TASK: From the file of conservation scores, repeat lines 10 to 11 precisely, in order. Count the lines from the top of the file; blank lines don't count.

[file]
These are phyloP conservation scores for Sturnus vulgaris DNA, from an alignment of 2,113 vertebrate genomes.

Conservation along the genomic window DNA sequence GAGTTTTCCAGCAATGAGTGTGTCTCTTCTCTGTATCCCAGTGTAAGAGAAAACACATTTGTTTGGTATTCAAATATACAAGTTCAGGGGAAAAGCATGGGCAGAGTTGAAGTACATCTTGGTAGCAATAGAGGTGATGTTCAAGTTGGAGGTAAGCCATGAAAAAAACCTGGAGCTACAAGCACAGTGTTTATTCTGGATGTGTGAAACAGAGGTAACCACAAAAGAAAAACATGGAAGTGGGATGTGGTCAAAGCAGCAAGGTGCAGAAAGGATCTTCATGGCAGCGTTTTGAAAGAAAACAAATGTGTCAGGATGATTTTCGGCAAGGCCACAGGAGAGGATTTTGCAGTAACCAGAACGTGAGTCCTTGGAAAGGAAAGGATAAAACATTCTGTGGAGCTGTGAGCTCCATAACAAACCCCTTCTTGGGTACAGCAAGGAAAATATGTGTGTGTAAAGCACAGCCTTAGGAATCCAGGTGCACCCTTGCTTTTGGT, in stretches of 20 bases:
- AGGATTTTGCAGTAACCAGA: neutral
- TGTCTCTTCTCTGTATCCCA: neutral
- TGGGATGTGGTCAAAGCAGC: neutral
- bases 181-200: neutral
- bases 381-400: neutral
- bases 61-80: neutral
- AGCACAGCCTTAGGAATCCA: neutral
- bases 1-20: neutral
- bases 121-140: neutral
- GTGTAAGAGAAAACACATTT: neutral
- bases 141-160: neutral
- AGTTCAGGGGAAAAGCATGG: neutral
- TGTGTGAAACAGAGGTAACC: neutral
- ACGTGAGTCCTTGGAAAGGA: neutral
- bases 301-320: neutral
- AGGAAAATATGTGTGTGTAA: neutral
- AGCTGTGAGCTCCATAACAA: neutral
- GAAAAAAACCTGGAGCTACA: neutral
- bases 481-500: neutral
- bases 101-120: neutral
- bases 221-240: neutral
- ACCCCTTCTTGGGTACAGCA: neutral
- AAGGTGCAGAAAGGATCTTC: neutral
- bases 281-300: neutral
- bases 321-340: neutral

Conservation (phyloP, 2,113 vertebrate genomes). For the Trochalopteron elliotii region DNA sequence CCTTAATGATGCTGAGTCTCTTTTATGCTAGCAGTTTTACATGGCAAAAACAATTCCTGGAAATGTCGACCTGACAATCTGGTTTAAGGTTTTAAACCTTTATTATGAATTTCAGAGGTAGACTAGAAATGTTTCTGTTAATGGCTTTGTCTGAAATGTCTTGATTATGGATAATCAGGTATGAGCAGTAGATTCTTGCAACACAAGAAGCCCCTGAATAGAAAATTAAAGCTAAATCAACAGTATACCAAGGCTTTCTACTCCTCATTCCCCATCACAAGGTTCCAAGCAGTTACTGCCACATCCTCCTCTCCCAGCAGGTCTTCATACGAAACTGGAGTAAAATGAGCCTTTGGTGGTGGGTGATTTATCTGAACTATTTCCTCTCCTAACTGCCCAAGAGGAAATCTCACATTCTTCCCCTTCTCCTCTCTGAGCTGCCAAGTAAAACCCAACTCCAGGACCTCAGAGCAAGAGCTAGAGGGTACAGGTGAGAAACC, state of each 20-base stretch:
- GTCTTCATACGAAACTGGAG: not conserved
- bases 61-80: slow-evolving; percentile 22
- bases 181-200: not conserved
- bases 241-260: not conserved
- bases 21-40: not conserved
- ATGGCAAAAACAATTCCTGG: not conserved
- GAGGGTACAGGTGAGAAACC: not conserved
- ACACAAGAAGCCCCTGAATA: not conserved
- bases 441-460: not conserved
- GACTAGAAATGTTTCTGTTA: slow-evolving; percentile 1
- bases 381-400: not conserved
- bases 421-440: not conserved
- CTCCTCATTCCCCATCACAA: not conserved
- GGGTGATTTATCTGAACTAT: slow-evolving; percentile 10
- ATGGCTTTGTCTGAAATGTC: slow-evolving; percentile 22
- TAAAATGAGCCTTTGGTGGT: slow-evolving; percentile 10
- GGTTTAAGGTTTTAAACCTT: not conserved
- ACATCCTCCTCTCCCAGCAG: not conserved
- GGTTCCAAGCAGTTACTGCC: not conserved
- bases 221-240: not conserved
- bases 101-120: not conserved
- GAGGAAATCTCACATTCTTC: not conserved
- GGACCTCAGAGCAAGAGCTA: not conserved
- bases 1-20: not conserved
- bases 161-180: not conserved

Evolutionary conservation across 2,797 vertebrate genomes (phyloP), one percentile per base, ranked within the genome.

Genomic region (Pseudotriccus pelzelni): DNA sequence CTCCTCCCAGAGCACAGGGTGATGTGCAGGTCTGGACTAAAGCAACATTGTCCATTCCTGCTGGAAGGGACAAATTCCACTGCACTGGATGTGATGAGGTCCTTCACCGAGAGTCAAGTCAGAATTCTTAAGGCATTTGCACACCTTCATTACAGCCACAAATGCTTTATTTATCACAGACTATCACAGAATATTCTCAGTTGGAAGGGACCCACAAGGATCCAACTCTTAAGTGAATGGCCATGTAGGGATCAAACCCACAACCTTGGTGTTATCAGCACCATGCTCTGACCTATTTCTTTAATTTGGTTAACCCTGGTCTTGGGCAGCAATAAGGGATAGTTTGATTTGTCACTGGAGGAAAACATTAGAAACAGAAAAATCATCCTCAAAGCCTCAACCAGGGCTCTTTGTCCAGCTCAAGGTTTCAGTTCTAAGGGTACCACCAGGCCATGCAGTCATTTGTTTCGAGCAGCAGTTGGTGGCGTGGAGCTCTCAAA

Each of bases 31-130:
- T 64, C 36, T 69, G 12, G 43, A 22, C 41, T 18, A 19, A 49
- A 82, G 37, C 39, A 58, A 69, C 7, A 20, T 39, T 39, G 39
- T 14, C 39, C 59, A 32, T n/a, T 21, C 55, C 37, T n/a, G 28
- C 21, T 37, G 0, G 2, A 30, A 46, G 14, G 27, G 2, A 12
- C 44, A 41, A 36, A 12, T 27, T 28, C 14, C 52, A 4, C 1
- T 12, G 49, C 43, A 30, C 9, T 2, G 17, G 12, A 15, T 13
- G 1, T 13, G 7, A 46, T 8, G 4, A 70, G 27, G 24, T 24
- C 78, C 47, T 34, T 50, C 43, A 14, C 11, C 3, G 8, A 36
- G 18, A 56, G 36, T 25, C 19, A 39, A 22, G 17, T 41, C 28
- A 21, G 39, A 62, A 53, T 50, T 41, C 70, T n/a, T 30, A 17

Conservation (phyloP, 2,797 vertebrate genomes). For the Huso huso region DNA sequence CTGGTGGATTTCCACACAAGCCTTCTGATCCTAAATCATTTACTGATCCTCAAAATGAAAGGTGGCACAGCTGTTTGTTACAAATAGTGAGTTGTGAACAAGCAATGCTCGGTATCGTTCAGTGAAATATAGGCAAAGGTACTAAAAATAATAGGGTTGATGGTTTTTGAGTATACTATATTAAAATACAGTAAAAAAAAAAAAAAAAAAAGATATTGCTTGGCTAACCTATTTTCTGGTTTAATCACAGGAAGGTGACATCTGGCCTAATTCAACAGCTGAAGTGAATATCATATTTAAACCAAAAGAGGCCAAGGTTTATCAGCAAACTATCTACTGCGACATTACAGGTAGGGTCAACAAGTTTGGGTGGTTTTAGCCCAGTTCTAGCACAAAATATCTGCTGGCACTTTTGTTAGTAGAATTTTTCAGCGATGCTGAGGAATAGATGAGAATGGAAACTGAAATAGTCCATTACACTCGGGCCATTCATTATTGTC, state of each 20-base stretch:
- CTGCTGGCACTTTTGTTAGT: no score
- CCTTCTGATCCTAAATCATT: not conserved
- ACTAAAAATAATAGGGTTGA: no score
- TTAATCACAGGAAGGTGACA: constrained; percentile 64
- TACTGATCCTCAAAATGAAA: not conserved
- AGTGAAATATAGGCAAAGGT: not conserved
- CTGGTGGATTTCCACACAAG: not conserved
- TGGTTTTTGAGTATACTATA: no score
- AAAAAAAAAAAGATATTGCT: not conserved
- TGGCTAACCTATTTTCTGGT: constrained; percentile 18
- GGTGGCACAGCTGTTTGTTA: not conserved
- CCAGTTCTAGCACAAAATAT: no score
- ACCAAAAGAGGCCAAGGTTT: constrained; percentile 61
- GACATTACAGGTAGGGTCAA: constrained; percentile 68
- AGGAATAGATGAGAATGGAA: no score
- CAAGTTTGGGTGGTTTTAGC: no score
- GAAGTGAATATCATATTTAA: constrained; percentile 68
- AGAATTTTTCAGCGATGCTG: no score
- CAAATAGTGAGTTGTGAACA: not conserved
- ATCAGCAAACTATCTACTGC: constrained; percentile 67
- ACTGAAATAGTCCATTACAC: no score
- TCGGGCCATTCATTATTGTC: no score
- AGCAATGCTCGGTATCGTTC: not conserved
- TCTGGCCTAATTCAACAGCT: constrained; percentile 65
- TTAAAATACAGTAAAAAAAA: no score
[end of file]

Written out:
- bases 1-20: neutral
- bases 121-140: neutral